May 2019, London
Europe's biggest event for commercial and digital travel execs
5 Distribution dilemmas that hotels must tackle now
From blurring distribution channels to rising commissions and defensive pricing, it is a challenging environment but hotels are fighting back, finds a recent white paper
Hotels are on a mission to better understand and manage the competitive distribution landscape. In a recent white paper from EyeforTravel, experts from Highgate Hotels, Wyndham Hotels & Resorts and Spanish-based NH Hotel Group share their insights. Among challenges, says Maite Aguilar, VP of Distribution, NH Hotels, is that in the last year more and more distribution channels are popping up all over the place. While on the one hand that can give hotels more visibility, on the other it is difficult to control how rates are being distributed. Other challenges include:
1. Blurring distribution channels: The big issue is that previously there were clear and distinct channels to distribute inventory on – OTA, wholesale, metasearch, corporate travel agents et al – but these are now blurring. One example of this is the practice of onward distribution, in particular by Expedia, which operates a merchant model. In other words, hotels supply inventory to Expedia to sell on to the traveller, but this somehow ends up on B2B channels, and even other B2C metasearch channels like Google, HotelFinder, Trivago, Agoda and so on. As an example, an airline could take a room from Expedia and sell it on the airline website. And the result is that hotels that don’t have a handle on rate parity or their partners could see rates devastatingly diluted.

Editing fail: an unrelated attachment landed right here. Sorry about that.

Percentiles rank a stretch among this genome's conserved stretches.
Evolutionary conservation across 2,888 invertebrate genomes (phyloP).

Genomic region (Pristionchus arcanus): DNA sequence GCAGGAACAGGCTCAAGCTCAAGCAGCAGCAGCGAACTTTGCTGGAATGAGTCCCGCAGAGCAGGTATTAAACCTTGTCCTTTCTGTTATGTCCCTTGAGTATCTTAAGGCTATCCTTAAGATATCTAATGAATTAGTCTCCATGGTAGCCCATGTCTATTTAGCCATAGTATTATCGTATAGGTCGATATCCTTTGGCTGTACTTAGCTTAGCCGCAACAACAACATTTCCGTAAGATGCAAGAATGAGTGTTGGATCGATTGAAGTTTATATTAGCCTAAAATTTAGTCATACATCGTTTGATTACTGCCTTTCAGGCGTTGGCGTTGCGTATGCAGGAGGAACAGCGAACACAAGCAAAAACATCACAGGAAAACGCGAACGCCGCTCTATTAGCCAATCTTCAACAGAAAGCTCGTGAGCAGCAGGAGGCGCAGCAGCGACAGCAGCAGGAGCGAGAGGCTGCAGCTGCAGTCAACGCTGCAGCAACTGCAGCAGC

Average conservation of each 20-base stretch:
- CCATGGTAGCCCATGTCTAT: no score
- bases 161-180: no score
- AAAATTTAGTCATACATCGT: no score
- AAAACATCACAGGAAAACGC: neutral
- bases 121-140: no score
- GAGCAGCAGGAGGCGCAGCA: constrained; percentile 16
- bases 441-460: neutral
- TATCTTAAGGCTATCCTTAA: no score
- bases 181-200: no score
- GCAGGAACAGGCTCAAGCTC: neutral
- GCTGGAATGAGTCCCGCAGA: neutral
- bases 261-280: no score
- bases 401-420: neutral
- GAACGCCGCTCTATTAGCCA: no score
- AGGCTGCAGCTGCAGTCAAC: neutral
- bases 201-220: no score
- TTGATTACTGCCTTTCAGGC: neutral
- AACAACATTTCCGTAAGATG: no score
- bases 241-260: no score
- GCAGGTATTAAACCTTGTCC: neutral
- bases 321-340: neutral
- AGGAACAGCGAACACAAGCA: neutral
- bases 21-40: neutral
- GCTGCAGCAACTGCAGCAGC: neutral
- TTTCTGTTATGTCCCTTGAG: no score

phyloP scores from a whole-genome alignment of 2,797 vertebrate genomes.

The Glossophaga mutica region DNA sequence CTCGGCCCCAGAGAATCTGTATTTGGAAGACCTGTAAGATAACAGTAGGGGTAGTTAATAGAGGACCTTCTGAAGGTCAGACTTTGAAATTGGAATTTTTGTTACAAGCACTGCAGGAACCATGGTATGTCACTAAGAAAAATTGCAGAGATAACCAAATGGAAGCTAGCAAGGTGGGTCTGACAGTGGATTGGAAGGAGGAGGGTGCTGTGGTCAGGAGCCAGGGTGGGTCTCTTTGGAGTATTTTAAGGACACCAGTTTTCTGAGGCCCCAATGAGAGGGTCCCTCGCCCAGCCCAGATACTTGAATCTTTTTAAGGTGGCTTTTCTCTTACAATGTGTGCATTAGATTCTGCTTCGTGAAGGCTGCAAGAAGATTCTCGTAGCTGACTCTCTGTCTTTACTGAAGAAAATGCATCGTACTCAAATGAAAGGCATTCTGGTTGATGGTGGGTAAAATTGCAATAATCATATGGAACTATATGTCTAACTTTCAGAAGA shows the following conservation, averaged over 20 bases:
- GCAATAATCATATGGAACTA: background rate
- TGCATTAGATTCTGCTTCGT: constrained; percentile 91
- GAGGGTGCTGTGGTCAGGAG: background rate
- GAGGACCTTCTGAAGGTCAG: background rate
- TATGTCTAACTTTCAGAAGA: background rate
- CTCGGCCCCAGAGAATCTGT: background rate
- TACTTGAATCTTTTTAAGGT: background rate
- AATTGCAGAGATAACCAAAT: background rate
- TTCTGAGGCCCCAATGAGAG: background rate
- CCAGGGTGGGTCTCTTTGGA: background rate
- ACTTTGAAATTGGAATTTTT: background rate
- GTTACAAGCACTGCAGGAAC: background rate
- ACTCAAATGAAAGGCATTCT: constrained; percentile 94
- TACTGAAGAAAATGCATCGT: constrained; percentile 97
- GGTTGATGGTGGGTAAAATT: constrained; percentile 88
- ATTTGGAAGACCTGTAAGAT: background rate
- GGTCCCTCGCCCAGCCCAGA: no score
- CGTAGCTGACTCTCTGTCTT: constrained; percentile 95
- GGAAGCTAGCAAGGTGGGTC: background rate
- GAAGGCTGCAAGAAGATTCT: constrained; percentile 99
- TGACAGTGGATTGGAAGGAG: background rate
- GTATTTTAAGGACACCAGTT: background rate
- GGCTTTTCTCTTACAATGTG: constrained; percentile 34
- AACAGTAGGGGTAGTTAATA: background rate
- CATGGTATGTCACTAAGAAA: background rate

2. Wholesaler shenanigans: In the wholesale space, which like the OTA landscape has seen the consolidation of major players – Tourico, GTA and HotelBeds – under one umbrella, firms are doing something similar. Often wholesalers secure heavily discounted hotel net rates. If that rate which is sold on to other channels is then marked up to the hotel’s best available rate, that’s all good but very often this is not the case. Often these rates are published on any channel that will take them and this too disrupts hotels’ direct strategy.
3. Rising commissions: Still, one of biggest headaches remains rising costs of OTA and other intermediary commissions which, according to Gopakumar Menon, VP – Distribution & Revenue Management, Highgate Hotels, used to be around 10% but that is creeping up to around 20%. In Europe, and especially London, this is particularly onerous. Unlike in the US, where published customer rates exclude taxes, in Europe hotels often pay commission on the other elements – such as breakfast so on - that are increasingly bundled into the final rate.
4. Covert bidding of branded keywords: Previously pay-per-click was a powerful way to spend marketing dollars but thanks to Google this is no longer the case. Whereas OTAs used to only be able to bid on the destination city, now they can even ring fence the hotel name. So, bidding on branded keywords by the OTAs on Google and Bing has made ecommerce or PPC initiatives far too expensive. What is more, this is a double whammy to the direct drive, because if a customer arrives on a hotel site via an OTA, it also immediately has the choice of hundreds of others if there is no availability. This means that the hotel brand is further diluted.
5. Defensive pricing: Even when contracts have been renegotiated with OTAs and wholesalers, some intermediaries are still working their own margins to undercut the hotel’s best available rate. So, for example, if a partner is taking a 20% commission from the hotel they might pass on a 5% discount to the end user in order to secure the booking. Partnerships like this are problematic and savvy hotels, like NH, are addressing this challenge by working with technology companies like OTA Insight to understand exactly who the culprits are.
Read the full whitepaper which includes insights from Highgate Hotels, NH Hotels, Wyndham Hotels & Resorts, Rough Guides, Civitatis and CarTrawler